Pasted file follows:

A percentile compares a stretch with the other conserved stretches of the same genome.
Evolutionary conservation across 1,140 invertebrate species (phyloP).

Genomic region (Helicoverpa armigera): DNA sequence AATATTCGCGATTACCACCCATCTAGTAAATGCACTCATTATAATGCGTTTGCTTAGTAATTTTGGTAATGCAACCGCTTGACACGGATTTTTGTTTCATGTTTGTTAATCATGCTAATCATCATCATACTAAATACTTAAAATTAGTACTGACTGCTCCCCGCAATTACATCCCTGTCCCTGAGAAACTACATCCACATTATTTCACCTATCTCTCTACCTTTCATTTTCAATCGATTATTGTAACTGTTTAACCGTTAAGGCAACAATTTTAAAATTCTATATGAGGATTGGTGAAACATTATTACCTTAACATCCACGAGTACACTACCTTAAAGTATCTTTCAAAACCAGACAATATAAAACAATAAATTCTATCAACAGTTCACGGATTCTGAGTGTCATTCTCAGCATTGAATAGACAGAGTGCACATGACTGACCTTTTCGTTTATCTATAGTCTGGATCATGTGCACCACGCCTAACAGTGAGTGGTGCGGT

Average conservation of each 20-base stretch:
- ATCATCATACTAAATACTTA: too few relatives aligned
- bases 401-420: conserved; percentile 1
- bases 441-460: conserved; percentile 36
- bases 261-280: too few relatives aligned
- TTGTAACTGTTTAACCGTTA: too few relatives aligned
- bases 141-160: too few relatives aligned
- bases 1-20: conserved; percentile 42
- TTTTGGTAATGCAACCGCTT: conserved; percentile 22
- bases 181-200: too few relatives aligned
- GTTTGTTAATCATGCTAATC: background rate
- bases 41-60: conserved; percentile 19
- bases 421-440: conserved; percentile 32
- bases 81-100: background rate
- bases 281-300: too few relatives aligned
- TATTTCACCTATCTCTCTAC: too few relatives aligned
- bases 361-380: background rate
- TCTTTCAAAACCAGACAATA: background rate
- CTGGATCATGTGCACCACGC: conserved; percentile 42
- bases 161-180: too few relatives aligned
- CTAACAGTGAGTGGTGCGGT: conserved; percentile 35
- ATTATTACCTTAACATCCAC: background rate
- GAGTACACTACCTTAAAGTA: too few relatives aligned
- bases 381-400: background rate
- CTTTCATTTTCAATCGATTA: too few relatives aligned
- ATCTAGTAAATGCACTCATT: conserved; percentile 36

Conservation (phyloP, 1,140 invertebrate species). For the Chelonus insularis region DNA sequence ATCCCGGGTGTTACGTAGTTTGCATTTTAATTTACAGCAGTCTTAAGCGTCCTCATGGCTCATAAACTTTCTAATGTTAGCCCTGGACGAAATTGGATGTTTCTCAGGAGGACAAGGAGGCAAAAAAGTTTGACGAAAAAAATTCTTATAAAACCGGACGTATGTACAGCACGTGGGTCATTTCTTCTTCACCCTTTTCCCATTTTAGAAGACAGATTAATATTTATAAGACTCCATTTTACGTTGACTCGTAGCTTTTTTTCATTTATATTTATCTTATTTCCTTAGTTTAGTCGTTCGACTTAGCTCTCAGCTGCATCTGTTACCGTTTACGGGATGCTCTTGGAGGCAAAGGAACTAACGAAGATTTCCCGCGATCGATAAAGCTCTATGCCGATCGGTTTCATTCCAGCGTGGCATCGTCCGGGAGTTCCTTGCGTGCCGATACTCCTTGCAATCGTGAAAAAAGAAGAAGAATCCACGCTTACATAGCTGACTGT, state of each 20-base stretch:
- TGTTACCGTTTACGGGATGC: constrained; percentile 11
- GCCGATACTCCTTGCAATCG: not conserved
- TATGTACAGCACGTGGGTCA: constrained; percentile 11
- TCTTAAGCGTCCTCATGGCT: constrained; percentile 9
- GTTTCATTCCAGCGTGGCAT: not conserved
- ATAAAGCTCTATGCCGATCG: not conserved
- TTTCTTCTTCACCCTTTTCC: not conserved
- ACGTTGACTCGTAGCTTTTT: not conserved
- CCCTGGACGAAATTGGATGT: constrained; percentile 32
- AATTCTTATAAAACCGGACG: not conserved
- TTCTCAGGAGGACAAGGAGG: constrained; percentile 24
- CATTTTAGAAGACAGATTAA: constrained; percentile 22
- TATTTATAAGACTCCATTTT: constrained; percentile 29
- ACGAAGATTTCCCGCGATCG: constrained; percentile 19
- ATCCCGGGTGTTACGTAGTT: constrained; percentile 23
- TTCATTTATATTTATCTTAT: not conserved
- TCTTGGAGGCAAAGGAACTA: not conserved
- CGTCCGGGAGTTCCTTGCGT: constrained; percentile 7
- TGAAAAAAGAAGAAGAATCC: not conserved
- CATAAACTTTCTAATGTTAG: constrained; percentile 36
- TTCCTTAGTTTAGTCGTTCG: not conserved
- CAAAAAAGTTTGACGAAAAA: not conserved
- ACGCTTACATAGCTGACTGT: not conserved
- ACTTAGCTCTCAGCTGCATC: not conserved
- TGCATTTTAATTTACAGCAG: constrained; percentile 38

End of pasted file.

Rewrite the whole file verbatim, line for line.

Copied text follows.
A percentile compares a stretch with the other conserved stretches of the same genome.
Evolutionary conservation across 1,140 invertebrate species (phyloP).

Genomic region (Helicoverpa armigera): DNA sequence AATATTCGCGATTACCACCCATCTAGTAAATGCACTCATTATAATGCGTTTGCTTAGTAATTTTGGTAATGCAACCGCTTGACACGGATTTTTGTTTCATGTTTGTTAATCATGCTAATCATCATCATACTAAATACTTAAAATTAGTACTGACTGCTCCCCGCAATTACATCCCTGTCCCTGAGAAACTACATCCACATTATTTCACCTATCTCTCTACCTTTCATTTTCAATCGATTATTGTAACTGTTTAACCGTTAAGGCAACAATTTTAAAATTCTATATGAGGATTGGTGAAACATTATTACCTTAACATCCACGAGTACACTACCTTAAAGTATCTTTCAAAACCAGACAATATAAAACAATAAATTCTATCAACAGTTCACGGATTCTGAGTGTCATTCTCAGCATTGAATAGACAGAGTGCACATGACTGACCTTTTCGTTTATCTATAGTCTGGATCATGTGCACCACGCCTAACAGTGAGTGGTGCGGT

Average conservation of each 20-base stretch:
- ATCATCATACTAAATACTTA: too few relatives aligned
- bases 401-420: conserved; percentile 1
- bases 441-460: conserved; percentile 36
- bases 261-280: too few relatives aligned
- TTGTAACTGTTTAACCGTTA: too few relatives aligned
- bases 141-160: too few relatives aligned
- bases 1-20: conserved; percentile 42
- TTTTGGTAATGCAACCGCTT: conserved; percentile 22
- bases 181-200: too few relatives aligned
- GTTTGTTAATCATGCTAATC: background rate
- bases 41-60: conserved; percentile 19
- bases 421-440: conserved; percentile 32
- bases 81-100: background rate
- bases 281-300: too few relatives aligned
- TATTTCACCTATCTCTCTAC: too few relatives aligned
- bases 361-380: background rate
- TCTTTCAAAACCAGACAATA: background rate
- CTGGATCATGTGCACCACGC: conserved; percentile 42
- bases 161-180: too few relatives aligned
- CTAACAGTGAGTGGTGCGGT: conserved; percentile 35
- ATTATTACCTTAACATCCAC: background rate
- GAGTACACTACCTTAAAGTA: too few relatives aligned
- bases 381-400: background rate
- CTTTCATTTTCAATCGATTA: too few relatives aligned
- ATCTAGTAAATGCACTCATT: conserved; percentile 36

Conservation (phyloP, 1,140 invertebrate species). For the Chelonus insularis region DNA sequence ATCCCGGGTGTTACGTAGTTTGCATTTTAATTTACAGCAGTCTTAAGCGTCCTCATGGCTCATAAACTTTCTAATGTTAGCCCTGGACGAAATTGGATGTTTCTCAGGAGGACAAGGAGGCAAAAAAGTTTGACGAAAAAAATTCTTATAAAACCGGACGTATGTACAGCACGTGGGTCATTTCTTCTTCACCCTTTTCCCATTTTAGAAGACAGATTAATATTTATAAGACTCCATTTTACGTTGACTCGTAGCTTTTTTTCATTTATATTTATCTTATTTCCTTAGTTTAGTCGTTCGACTTAGCTCTCAGCTGCATCTGTTACCGTTTACGGGATGCTCTTGGAGGCAAAGGAACTAACGAAGATTTCCCGCGATCGATAAAGCTCTATGCCGATCGGTTTCATTCCAGCGTGGCATCGTCCGGGAGTTCCTTGCGTGCCGATACTCCTTGCAATCGTGAAAAAAGAAGAAGAATCCACGCTTACATAGCTGACTGT, state of each 20-base stretch:
- TGTTACCGTTTACGGGATGC: constrained; percentile 11
- GCCGATACTCCTTGCAATCG: not conserved
- TATGTACAGCACGTGGGTCA: constrained; percentile 11
- TCTTAAGCGTCCTCATGGCT: constrained; percentile 9
- GTTTCATTCCAGCGTGGCAT: not conserved
- ATAAAGCTCTATGCCGATCG: not conserved
- TTTCTTCTTCACCCTTTTCC: not conserved
- ACGTTGACTCGTAGCTTTTT: not conserved
- CCCTGGACGAAATTGGATGT: constrained; percentile 32
- AATTCTTATAAAACCGGACG: not conserved
- TTCTCAGGAGGACAAGGAGG: constrained; percentile 24
- CATTTTAGAAGACAGATTAA: constrained; percentile 22
- TATTTATAAGACTCCATTTT: constrained; percentile 29
- ACGAAGATTTCCCGCGATCG: constrained; percentile 19
- ATCCCGGGTGTTACGTAGTT: constrained; percentile 23
- TTCATTTATATTTATCTTAT: not conserved
- TCTTGGAGGCAAAGGAACTA: not conserved
- CGTCCGGGAGTTCCTTGCGT: constrained; percentile 7
- TGAAAAAAGAAGAAGAATCC: not conserved
- CATAAACTTTCTAATGTTAG: constrained; percentile 36
- TTCCTTAGTTTAGTCGTTCG: not conserved
- CAAAAAAGTTTGACGAAAAA: not conserved
- ACGCTTACATAGCTGACTGT: not conserved
- ACTTAGCTCTCAGCTGCATC: not conserved
- TGCATTTTAATTTACAGCAG: constrained; percentile 38